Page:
WASHINGTON — Preparing for her new role as secretary of state, Hillary Rodham Clinton is moving to surround herself with a cast of die-hard loyalists and veterans of her husband's administration to help her cope with world crises and backstage Washington power plays.
For her team of foreign policy experts, the nation's third female secretary of state is expected to draw heavily from the staff of the first, Madeleine Albright, who was an early supporter of Clinton's unsuccessful bid for the Democratic presidential nomination.
And to deal with internal Obama administration affairs, State Department bureaucratic politics and media pressures, the former first lady appears set to tap current Senate aides and former White House "Hillaryland" stalwarts, whose reputation for insularity and staunch protectiveness has already set off anxiety among career foreign service officers.
State Department officials say they have been told to expect visits as early as next week from Clinton advisers who are working with President-elect Barack Obama's incoming transition team. Members of the new administration's team have been at State since mid-November, getting briefings and visiting officials there. Neither the transition team nor Clinton's office would comment.
Those officials and people familiar with the transition say most, if not all of Clinton's growing team of advisers will be tapped for senior State Department positions.
James Steinberg, President Bill Clinton's former deputy national security adviser, who was once thought a prospect to become Obama's national security adviser, is now "a lock" to become deputy secretary of state under Clinton, according to people close to the transition who spoke on condition of anonymity because no announcements have yet been made.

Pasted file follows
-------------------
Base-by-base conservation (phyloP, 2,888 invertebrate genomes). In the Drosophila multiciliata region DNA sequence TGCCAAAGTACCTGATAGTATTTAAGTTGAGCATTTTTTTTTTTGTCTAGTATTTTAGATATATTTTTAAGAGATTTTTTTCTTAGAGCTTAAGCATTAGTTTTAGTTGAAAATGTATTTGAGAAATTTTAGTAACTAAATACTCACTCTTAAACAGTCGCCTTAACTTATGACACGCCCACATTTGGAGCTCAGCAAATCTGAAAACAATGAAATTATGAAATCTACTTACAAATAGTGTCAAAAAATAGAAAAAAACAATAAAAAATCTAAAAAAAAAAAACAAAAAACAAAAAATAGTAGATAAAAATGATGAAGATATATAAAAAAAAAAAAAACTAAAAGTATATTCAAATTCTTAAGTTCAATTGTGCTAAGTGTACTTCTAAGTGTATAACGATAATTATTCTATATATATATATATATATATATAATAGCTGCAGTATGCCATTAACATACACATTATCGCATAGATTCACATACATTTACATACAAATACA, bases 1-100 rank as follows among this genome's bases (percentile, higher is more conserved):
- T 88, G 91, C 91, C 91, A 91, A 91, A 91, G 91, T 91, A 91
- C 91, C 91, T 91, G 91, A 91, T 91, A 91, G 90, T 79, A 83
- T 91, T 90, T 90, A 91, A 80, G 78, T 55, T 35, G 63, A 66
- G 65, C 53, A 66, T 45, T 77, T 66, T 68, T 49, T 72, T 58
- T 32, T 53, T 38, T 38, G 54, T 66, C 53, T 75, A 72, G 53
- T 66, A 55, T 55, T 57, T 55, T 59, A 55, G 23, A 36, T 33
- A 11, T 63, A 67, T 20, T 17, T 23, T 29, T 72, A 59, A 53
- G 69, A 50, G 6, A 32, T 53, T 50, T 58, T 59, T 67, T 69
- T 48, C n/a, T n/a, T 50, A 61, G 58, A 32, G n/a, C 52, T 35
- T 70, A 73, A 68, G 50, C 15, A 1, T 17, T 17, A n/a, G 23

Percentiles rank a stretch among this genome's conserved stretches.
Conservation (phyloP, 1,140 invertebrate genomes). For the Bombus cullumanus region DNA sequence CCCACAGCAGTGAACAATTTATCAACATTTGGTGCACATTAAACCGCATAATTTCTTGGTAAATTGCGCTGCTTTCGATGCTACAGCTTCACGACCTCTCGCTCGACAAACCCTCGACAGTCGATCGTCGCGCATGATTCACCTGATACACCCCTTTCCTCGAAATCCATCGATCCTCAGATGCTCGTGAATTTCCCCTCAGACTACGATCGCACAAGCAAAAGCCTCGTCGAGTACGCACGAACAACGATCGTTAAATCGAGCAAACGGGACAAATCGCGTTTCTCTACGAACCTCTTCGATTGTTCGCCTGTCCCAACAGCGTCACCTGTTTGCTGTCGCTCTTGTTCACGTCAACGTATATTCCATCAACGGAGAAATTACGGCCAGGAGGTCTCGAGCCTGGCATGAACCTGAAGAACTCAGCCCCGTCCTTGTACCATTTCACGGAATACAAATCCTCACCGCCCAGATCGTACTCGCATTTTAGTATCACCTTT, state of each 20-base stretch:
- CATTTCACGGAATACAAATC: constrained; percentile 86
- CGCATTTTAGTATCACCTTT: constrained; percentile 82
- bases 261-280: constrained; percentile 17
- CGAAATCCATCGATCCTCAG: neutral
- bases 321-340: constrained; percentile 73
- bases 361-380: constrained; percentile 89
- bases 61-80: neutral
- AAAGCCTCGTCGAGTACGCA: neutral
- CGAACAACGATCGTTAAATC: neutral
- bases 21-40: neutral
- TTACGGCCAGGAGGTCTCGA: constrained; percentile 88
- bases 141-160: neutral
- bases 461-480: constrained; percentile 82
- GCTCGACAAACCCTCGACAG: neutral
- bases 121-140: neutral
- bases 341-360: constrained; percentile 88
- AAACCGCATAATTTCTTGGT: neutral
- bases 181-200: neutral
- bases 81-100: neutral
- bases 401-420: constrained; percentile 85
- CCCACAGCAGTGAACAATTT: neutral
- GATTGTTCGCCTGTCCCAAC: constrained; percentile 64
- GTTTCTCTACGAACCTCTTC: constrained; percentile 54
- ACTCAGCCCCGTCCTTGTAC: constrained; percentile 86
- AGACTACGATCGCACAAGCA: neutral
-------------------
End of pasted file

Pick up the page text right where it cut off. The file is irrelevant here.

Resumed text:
On the policy side, there is strong speculation that Clinton's Senate foreign policy adviser, Andrew Shapiro, will play a leading role as will Lee Feinstein, who was her national security adviser during the campaign. Feinstein is a member of the State Department transition team and served as deputy policy planning director under Albright.
For Clinton's personal staff, names already floated include longtime confidante and 2008 Clinton presidential campaign manager Maggie Williams, attorney Cheryl Mills, personal assistant Huma Abedin, current senior adviser and spokesman Philippe Reines and Clinton's chief of staff when she was first lady, Melanne Verveer.
All are known to be fiercely loyal. The prospect of their imminent arrival in Foggy Bottom has been a hot topic of nervous corridor conversation among many in the professional diplomatic corps who fear they will be frozen out of positions of influence.
Doug Hattaway, a former spokesman for Al Gore's 2000 presidential bid who also worked for Clinton during the primaries, has been mentioned as a favorite to become the next State Department spokesman.
Albright's high-profile former spokesman, James Rubin, along with top Albright assistant Suzy George, have already been seen at the U.S. Mission to the United Nations. They are working with a group that will smooth the way for the next U.S. ambassador to the U.N., Albright protege Susan Rice, whose defection to the Obama camp during the 2008 campaign caused a stir among Clinton loyalists. Rubin, based in New York, is advising the transition team.
A look at the Obama camp's agency review team for the State Department and its national security policy working group provides hints as to other potential appointments.
Among those who served in the Albright State Department are former counselor Wendy Sherman, counterterrorism coordinator Michael Sheehan, law enforcement chief Rand Beers, arms control expert Robert Einhorn, former ambassador to Indonesia Robert Gelbard and Mideast hands Daniel Kurtzer, Dennis Ross and Toni Verstandig. All are potential candidates for top slots.
One notable name on the list is Michael Guest, one of only two openly gay ambassadors ever to represent the United States overseas. Guest resigned from the foreign service in mid-career last December to protest the State Department's treatment of same-sex partners of diplomats.